The upshot of all this is a general reduction in numbers while attempting to maintain capability (which will perhaps be the epitaph of the British armed forces), particularly the Army and Air Force. On the other hand the Navy has lost most of its capability almost overnight and this is an unusual thing for British defense reviews, which have followed the do the same with less policy since the withdrawal from east of Suez. For many years the Royal Navy, and thus Britain will lack any real ability to project power, even on the feeble basis they had in the post-Falklands navy. This has dire implications for British interests abroad which are usually protected by the Navy’s strike ability. The downscaling of the Army in favor of C3 ISTAR and a greater reliance on technology suggests an acceptance of fourth-generation warfare while still forgetting the necessity of troop numbers in counterinsurgency campaigns. That could be part of the plan though, with politicos and public alike unwilling to venture on such conflicts again.

Britain Unveils New Defense Strategy

This is the first part in a series of reports on the effects of Britain’s latest Strategic Defense and Security Review. This part focuses on the announced changes in strategy. The second entry discusses the consequences for procurement.

Britain’s Strategic Defense and Security Review (SDSR) has now been published and, depending on whom you are, it’s either as bad or not quite so bad as you had feared. In fact the only people who may see benefit in changes planned in the SDSR are the Treasury, having managed to cut 8 percent of the budget for defense.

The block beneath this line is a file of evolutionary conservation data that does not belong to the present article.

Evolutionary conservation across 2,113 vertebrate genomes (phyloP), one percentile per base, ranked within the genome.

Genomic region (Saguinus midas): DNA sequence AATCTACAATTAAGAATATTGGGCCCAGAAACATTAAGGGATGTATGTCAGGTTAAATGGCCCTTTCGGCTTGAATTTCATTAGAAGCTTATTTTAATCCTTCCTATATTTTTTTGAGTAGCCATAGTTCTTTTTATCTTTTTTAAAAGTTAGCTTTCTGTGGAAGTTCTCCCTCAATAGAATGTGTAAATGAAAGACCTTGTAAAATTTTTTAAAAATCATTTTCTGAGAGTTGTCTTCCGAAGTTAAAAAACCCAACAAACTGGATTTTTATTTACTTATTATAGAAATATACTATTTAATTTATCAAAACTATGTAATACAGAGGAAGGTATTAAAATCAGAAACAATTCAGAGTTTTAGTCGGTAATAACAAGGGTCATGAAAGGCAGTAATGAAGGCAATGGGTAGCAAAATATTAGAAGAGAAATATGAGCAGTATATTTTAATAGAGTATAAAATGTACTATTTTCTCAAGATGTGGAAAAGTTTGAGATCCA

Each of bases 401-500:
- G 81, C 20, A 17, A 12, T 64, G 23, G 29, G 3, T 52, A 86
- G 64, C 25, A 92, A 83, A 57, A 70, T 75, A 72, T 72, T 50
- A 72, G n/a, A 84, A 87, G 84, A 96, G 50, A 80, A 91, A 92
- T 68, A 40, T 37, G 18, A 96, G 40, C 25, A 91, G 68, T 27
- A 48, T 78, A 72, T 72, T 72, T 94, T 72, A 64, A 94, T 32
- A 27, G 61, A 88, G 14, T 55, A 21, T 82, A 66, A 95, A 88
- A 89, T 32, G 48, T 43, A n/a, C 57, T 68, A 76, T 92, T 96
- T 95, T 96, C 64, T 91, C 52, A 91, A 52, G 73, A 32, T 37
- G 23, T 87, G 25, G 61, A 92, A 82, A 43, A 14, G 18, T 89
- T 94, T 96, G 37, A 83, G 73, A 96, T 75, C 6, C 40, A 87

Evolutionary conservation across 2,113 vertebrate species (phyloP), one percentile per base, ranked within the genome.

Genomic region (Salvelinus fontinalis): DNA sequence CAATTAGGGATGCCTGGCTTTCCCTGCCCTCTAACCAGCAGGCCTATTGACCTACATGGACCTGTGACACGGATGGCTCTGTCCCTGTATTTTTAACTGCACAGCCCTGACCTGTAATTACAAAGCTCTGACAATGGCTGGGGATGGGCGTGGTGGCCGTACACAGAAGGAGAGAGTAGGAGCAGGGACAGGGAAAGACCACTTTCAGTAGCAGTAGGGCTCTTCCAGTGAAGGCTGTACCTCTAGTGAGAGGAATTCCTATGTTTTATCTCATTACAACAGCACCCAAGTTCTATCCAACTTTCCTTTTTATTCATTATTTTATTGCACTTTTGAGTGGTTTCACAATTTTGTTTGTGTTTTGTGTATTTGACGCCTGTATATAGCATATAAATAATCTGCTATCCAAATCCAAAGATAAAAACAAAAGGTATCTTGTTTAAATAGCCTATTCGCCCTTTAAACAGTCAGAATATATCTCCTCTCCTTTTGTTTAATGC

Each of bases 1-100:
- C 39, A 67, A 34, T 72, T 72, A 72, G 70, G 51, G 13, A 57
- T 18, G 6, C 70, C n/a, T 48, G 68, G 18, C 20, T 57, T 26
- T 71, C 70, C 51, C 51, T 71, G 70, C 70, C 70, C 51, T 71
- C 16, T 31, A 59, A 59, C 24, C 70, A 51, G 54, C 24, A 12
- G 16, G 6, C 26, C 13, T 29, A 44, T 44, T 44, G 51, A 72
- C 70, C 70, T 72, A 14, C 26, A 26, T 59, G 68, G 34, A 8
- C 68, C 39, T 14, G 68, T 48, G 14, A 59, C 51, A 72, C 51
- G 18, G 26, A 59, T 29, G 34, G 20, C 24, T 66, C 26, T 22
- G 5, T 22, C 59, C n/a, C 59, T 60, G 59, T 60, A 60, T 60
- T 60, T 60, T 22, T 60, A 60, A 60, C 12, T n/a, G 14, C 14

The headline grabbing details include a loss of 5,000 personnel for both the Royal Navy and the Royal Air Force. The Army will lose even more, 7,000 to bring the numbers of soldiers from all arms and services to 95,000. Defense projects will be scrapped, along with a number of fleets of vehicles, including the iconic Harrier jump jet of Falklands War fame. Against much expectation, the two CVF aircraft carriers will be built but one may be sold.

Each of the services is expected to suffer in terms of materiel and manpower, as is the Ministry of Defense, the political body which, in part, directs British strategy and security policy. However, procurement issues aren’t strategy; they are the visible results of changes within the system which mean either a reorganization based on strategic nuances or, in this case, economic weakness. In this article we hope to take a look at what the cuts are, what they mean for each service, and how they effect or are informed by strategic issues.